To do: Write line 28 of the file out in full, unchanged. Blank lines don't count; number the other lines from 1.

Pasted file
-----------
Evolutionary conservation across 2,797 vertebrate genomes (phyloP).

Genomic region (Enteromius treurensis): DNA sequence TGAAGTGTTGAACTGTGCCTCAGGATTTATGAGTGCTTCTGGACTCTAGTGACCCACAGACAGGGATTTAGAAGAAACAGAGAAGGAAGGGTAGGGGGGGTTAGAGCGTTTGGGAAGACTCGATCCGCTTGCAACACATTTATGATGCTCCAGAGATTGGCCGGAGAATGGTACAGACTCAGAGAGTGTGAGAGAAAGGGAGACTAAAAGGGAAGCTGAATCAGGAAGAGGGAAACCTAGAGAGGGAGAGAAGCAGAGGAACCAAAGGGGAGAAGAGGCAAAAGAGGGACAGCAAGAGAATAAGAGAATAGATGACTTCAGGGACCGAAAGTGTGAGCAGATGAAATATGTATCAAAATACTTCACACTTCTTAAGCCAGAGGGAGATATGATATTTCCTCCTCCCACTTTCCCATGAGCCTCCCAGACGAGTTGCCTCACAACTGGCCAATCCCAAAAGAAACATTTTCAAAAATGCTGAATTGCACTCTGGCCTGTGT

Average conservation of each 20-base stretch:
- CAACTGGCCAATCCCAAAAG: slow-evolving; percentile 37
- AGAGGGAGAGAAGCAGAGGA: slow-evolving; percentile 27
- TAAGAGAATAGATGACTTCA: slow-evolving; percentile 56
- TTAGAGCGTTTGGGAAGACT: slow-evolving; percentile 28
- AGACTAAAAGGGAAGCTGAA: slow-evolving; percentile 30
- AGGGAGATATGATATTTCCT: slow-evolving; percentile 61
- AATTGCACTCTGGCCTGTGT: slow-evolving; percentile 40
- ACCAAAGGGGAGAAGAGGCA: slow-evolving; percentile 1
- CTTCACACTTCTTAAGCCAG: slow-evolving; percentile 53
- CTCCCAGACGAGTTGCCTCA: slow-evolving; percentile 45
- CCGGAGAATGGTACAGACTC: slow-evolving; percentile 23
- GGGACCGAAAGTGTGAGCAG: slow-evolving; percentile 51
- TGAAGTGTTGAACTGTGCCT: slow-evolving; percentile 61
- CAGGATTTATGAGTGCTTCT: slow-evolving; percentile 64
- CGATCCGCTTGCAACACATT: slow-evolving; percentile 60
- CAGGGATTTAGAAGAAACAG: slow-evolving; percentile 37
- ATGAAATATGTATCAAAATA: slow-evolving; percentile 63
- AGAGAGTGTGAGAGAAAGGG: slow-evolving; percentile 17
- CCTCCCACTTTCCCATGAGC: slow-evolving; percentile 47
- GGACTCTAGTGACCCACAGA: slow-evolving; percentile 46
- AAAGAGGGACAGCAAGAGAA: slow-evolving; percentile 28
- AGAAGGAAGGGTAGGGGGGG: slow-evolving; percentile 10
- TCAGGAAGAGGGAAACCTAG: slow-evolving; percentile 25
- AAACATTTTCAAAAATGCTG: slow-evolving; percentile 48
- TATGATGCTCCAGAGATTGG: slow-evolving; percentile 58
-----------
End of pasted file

- TATGATGCTCCAGAGATTGG: slow-evolving; percentile 58